In 1986, North Carolina prison guard Gerry Dale was convicted of suffocating a prisoner, Vinson Harris, to death by taping an Ace bandage across his mouth.
William Weld, then chief of the US Justice Department’s criminal division, authorized Dale’s prosecution. Dale then went from guard to prisoner, serving three years of a nine-year sentence. So far this story might be terrible, but not terribly unusual.
Things took a bizarre turn after Weld became governor of Massachusetts, thanks in part to a get-tough-on-crime plank in his platform. Officials in the Weld administration hired ex-con Dale to monitor conditions in Massachusetts prisons. Now, one might wonder if a convicted inmate-killer is the best choice to monitor prison conditions. But Dale was hired, despite a Massachusetts law that forbade the hiring of felons to work in the state prison system.
When the Boston Globe newspaper caused a scandal by revealing Dale’s past, he was fired by the same people who had hired him. Dale took the course taken by so many of our esteemed public servants — he sued the state for $250,000. Weld’s legal counsel called the suit frivolous and said the state had “no intention of making a settlement.”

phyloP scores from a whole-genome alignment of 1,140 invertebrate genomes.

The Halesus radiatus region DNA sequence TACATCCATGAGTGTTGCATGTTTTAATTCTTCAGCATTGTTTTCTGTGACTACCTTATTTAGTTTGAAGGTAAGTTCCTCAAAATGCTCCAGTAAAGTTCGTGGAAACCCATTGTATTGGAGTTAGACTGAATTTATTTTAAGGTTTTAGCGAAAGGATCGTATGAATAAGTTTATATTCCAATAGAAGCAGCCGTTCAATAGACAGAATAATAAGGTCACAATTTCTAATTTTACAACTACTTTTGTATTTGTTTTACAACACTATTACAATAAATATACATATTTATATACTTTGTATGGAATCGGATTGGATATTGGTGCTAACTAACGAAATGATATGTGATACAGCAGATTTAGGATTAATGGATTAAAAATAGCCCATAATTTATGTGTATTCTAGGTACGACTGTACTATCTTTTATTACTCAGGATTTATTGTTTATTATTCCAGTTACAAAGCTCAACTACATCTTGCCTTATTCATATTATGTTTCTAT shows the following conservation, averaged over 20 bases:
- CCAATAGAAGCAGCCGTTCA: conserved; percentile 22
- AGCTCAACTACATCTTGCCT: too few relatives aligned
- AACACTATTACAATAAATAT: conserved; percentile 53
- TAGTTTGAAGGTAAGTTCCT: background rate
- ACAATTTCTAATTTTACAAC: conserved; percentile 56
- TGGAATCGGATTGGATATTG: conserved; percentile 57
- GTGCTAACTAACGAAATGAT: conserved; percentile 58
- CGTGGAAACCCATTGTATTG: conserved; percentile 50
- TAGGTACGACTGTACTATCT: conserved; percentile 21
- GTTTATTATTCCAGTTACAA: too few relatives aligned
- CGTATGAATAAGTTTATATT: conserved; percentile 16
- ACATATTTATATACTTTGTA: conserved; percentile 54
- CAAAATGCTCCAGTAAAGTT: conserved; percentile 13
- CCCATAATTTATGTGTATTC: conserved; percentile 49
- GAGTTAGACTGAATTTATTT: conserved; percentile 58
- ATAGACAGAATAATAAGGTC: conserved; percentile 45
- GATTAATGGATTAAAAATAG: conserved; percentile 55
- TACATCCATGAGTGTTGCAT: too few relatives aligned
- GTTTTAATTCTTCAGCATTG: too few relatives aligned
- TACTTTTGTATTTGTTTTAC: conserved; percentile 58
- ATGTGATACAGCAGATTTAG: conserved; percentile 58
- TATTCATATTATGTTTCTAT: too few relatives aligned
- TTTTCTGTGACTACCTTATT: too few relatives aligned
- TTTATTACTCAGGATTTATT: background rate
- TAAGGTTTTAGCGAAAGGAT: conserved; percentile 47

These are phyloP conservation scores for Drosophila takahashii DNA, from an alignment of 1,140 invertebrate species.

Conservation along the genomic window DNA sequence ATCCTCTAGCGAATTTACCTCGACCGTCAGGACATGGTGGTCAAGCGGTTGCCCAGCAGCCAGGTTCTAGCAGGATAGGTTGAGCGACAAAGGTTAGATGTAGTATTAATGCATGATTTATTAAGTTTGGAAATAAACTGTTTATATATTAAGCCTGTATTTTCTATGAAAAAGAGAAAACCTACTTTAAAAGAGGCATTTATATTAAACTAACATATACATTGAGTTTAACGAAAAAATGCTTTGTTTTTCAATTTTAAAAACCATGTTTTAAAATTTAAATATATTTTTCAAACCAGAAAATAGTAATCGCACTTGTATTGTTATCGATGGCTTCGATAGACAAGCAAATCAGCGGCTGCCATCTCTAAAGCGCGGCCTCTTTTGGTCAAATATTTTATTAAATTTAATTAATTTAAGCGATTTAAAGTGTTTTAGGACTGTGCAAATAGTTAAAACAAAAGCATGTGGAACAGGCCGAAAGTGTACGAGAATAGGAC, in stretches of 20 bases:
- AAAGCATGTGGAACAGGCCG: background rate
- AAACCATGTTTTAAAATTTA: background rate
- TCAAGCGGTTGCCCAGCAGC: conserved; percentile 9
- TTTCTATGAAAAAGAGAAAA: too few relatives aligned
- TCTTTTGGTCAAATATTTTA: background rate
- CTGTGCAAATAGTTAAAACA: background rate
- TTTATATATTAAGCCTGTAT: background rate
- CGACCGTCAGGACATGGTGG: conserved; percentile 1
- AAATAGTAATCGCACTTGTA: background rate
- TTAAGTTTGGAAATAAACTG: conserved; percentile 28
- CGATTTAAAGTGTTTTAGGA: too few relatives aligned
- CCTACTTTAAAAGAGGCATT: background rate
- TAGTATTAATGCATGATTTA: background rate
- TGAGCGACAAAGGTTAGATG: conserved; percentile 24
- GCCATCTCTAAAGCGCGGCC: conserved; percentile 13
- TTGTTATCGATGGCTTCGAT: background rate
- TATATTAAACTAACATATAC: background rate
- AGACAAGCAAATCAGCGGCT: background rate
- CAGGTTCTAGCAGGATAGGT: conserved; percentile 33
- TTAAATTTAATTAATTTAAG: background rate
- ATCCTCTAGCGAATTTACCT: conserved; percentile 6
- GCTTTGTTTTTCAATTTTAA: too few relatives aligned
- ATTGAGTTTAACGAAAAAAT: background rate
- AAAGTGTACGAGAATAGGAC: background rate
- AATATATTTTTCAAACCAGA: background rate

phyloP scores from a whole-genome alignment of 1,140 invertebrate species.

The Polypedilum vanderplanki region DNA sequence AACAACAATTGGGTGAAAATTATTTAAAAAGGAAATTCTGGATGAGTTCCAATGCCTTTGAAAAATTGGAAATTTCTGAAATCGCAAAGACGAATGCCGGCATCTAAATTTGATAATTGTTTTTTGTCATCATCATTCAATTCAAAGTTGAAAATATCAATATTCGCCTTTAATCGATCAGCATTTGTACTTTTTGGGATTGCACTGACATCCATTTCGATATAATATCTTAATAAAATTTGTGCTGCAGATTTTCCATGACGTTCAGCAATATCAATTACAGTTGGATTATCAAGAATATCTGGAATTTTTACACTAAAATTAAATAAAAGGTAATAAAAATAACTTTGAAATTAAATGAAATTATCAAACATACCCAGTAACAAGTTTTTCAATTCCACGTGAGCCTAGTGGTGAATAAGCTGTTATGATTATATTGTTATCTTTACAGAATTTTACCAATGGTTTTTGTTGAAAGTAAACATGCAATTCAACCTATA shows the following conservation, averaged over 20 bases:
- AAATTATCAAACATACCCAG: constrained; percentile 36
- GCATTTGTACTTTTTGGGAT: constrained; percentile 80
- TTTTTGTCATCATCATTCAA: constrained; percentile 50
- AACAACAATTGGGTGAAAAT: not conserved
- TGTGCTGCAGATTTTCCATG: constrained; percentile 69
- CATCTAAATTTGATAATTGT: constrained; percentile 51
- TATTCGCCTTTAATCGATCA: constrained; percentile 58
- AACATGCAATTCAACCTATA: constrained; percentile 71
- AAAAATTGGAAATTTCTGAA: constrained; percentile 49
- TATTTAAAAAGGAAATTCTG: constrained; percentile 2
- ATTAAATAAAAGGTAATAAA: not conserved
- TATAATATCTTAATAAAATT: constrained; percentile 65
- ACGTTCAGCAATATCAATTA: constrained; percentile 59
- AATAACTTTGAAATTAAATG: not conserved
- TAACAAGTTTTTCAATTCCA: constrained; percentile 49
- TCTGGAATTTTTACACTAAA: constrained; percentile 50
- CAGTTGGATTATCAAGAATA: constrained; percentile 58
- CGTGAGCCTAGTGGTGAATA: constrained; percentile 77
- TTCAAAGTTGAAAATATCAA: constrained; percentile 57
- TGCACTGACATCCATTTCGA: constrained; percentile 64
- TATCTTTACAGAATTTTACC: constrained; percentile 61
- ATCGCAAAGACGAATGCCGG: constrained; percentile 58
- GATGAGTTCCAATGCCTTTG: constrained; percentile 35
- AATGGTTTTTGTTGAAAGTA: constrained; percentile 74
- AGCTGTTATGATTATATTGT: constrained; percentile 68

The only problem with not making a settlement was that many high-ranking members of the Weld administration had approved the hiring of Dale, knowing full well of his past record. In order to avoid the embarrassment that would ensue from court testimony, Weld’s administration reversed course and presto — convicted killer Gerry Dale is not only a free man, but $40,000 richer.
If all this seems confusing to you, let us summarize. A man is paid by one state to guard prisoners. He then kills one of the prisoners he is paid to guard. He is then paid by another state to monitor prison conditions. When that state fires him for his past record as a killer, he is paid once more. In effect, he has made $40,000 for killing Vinson Harris.
(Source: Boston Globe.)